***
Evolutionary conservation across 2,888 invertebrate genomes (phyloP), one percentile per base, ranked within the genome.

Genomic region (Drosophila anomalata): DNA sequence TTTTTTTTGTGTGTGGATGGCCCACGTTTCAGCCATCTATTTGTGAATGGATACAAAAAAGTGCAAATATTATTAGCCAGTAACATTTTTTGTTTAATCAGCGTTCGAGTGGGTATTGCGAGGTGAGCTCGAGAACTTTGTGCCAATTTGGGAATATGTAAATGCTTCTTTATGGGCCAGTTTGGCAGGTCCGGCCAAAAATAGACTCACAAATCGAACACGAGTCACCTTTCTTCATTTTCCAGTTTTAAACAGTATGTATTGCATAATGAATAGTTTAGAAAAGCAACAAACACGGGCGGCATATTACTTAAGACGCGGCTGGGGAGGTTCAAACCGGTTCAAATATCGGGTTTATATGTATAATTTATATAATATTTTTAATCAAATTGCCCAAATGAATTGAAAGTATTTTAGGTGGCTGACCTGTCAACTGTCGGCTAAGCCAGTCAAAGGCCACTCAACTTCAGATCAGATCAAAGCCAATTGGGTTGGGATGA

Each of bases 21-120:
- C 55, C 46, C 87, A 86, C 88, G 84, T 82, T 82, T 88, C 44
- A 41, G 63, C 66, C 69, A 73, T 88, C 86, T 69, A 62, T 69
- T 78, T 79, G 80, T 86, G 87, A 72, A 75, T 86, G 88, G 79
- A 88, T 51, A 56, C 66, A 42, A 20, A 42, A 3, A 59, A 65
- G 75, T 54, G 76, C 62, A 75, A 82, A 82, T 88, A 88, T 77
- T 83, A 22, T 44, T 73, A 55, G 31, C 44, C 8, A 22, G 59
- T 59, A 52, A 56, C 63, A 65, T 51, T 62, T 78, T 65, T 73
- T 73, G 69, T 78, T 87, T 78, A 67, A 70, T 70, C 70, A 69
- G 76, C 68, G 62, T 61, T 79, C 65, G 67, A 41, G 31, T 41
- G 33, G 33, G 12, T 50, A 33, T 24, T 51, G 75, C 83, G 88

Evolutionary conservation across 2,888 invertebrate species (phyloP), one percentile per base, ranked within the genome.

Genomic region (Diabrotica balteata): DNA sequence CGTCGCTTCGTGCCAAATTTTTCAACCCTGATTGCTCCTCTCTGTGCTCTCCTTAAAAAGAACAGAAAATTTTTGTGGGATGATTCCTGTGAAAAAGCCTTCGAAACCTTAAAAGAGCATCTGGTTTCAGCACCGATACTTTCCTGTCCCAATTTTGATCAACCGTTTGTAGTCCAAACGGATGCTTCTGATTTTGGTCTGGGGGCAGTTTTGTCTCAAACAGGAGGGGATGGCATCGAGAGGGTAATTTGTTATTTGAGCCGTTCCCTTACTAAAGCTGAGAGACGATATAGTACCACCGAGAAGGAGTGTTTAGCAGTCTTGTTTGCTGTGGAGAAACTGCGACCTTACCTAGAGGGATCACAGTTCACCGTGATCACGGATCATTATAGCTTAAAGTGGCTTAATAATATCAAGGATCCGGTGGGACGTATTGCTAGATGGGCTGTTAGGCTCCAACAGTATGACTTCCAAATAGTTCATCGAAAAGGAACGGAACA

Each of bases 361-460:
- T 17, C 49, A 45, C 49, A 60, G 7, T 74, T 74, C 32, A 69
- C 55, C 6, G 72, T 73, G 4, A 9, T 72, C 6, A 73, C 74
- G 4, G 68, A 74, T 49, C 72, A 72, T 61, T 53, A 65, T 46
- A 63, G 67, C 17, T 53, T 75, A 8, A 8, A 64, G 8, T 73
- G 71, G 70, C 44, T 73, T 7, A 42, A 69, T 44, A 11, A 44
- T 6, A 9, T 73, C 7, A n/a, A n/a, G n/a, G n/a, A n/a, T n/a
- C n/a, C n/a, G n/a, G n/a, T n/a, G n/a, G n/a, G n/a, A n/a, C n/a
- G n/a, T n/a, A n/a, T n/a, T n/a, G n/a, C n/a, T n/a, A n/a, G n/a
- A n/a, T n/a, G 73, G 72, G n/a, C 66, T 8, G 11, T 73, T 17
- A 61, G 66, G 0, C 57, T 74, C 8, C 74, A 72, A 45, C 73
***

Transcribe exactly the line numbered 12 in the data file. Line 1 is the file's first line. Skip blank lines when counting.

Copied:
- G 76, C 68, G 62, T 61, T 79, C 65, G 67, A 41, G 31, T 41